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Good Friday Agreement

When should the UK call a border poll in Ireland? Calls for clarity on this 'quite remarkable' question

The decision to hold a referendum is ultimately one to be taken by the UK’s Secretary of State for Northern Ireland.

THE OIREACHTAS COMMITTEE on the Good Friday Agreement has heard that the UK’s Secretary of State for Northern Ireland “would not stand in the way” of holding reunification referendums on both sides of the border.  

The committee today heard evidence from Professor Colin Harvey and Mark Bassett BL, the authors of a 2019 Queen’s University Belfast Report about The EU and Irish Unity

The two academics avoided the use of the term ‘Border poll’ which a number of members of the committee noted has particular political connotations. 

In the opening remarks, Harvey and Bassett noted that the Good Friday Agreement allows for Irish reunification following simultaneous referendums in both jurisdictions on this island. 

The decision to hold a referendum is ultimately one to be taken by the UK’s Secretary of State for Northern Ireland and the GFA states that the secretary is to hold such a poll if they deem it likely that a majority of people in Northern Ireland would vote for a united Ireland.

Speaking recently on the BBC’s Question Time programme, NI Secretary of State Brandon Lewis said that “nobody should be afraid of having a conversation” about Northern Ireland’s constitutional future.  

It follows a recent poll which showed that a majority of people in Northern Ireland were in favour of a border poll in the next five years. The poll also said that 47% would favour remaining in the UK while 42% would vote for a united Ireland, 11% were undecided.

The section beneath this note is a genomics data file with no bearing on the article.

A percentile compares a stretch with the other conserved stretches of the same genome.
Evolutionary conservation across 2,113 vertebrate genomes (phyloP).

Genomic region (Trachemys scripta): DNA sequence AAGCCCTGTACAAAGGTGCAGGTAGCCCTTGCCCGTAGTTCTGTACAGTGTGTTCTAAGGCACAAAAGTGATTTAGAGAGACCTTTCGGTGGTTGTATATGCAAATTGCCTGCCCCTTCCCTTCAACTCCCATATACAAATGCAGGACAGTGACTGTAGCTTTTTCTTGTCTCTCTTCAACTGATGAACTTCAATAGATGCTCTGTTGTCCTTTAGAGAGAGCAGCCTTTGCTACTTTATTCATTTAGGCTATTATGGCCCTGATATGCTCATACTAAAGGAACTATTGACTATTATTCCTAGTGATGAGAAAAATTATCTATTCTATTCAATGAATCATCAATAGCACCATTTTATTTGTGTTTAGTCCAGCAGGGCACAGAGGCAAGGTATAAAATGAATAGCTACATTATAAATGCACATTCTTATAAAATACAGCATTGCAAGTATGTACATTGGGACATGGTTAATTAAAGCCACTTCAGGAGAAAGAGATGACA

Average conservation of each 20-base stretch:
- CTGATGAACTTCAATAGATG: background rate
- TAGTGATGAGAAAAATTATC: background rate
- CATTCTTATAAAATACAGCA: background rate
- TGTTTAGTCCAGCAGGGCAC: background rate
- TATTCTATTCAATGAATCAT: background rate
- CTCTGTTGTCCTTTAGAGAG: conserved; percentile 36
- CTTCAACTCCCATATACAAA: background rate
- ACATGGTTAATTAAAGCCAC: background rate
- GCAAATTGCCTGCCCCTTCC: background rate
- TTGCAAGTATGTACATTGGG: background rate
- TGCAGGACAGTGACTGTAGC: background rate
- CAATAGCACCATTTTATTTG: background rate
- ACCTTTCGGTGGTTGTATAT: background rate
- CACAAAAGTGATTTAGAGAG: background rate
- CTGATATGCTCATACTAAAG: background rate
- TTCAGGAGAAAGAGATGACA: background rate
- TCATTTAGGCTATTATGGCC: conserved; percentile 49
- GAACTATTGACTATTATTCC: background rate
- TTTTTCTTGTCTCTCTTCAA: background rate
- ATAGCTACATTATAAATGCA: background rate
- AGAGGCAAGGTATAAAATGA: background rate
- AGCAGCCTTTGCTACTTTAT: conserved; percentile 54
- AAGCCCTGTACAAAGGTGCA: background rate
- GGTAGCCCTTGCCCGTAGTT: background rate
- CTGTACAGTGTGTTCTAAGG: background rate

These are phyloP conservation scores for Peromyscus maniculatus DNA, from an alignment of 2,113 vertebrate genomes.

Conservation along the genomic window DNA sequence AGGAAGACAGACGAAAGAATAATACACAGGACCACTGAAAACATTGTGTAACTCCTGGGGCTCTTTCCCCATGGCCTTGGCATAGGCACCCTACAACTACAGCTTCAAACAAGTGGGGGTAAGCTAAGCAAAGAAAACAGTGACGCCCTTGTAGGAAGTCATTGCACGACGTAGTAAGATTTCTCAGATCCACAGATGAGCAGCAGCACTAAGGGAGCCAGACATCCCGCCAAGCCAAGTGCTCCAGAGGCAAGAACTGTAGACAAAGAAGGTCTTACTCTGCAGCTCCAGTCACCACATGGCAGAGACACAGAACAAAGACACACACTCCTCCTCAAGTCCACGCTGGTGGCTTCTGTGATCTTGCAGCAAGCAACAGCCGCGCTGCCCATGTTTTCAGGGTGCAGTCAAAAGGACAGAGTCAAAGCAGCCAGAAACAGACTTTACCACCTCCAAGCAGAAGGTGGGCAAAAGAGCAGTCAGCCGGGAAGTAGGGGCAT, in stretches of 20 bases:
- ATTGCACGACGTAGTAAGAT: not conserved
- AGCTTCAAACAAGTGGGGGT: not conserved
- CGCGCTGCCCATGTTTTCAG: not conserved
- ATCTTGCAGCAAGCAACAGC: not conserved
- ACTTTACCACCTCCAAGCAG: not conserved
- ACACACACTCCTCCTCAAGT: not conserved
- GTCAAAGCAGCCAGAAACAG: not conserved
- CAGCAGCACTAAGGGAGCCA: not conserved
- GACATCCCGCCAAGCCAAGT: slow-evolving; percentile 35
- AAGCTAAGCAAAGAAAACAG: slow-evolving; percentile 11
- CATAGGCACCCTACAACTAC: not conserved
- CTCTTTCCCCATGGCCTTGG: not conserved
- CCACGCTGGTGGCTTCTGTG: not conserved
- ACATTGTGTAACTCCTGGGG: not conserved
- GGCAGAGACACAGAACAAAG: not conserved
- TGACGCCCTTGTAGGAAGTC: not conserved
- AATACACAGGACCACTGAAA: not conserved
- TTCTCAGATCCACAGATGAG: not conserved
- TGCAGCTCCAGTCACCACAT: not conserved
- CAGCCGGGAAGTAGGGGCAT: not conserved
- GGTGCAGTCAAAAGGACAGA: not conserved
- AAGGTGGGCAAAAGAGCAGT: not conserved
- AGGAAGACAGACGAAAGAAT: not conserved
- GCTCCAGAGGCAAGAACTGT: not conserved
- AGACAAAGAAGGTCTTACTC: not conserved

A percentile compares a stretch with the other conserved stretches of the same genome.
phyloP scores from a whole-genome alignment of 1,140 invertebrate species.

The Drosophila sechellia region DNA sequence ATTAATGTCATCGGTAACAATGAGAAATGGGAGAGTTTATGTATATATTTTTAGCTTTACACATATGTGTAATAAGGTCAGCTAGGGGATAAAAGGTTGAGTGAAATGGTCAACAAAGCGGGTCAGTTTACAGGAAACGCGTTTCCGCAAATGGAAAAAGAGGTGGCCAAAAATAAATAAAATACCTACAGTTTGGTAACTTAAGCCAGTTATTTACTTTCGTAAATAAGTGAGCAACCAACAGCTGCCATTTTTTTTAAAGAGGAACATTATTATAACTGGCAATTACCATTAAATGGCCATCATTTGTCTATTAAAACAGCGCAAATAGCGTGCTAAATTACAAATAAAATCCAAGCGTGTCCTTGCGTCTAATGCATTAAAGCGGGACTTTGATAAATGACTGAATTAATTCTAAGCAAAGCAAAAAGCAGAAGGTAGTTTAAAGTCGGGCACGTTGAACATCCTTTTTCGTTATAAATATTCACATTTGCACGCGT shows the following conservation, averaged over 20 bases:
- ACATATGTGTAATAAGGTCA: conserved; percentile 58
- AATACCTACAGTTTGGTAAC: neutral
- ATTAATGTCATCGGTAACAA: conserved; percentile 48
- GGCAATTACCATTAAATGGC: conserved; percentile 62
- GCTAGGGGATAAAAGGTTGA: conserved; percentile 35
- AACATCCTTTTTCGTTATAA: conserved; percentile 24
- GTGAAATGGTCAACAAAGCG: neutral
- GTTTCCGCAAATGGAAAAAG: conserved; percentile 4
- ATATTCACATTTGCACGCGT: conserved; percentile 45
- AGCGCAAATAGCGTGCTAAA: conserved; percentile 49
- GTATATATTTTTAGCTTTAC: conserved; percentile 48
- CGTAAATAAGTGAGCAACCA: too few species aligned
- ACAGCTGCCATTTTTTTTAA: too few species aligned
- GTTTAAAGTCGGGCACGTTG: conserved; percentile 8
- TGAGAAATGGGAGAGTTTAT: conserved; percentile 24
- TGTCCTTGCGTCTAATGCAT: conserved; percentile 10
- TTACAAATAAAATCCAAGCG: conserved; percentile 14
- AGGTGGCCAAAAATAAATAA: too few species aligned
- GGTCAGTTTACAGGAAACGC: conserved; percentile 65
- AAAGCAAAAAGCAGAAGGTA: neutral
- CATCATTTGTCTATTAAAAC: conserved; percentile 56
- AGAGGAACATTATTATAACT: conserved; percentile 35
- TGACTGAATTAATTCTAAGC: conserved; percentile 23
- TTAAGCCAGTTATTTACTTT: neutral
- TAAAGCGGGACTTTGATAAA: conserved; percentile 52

In light of these developments,  Prof. Harvey said that more clarity is required about the exact circumstances where the Secretary of State would hold such a vote. 

“I think it’s something again that we need to hear more about. It is quite remarkable that the fundamental constitutional change on the island of Ireland could potentially be triggered by a Secretary of State in London on a basis of which we don’t really know a satisfactory amount about,” he said.  

Harvey added that he has written to the Secretary of State to get detail on this and has not received a reply. He encouraged members of the committee to also seek their own clarifications on this matter. 

Regardless of the role of the Secretary of State, he said the Irish government and State should be be preparing for such a vote.  

I think ultimately where we need to be in this conversation is we need to be ready first. What we don’t want is the Secretary of State triggering this in the next couple of weeks. I think it’s much better to focus a conversation around being prepared on this island first.And let me make a suggestion. I think that when we’re ready on this island and when, for example, the Irish government steps into this debate and signals it is ready. My view and I may be wrong, is that the Secretary of State in London will not stand in the way of this process going forward.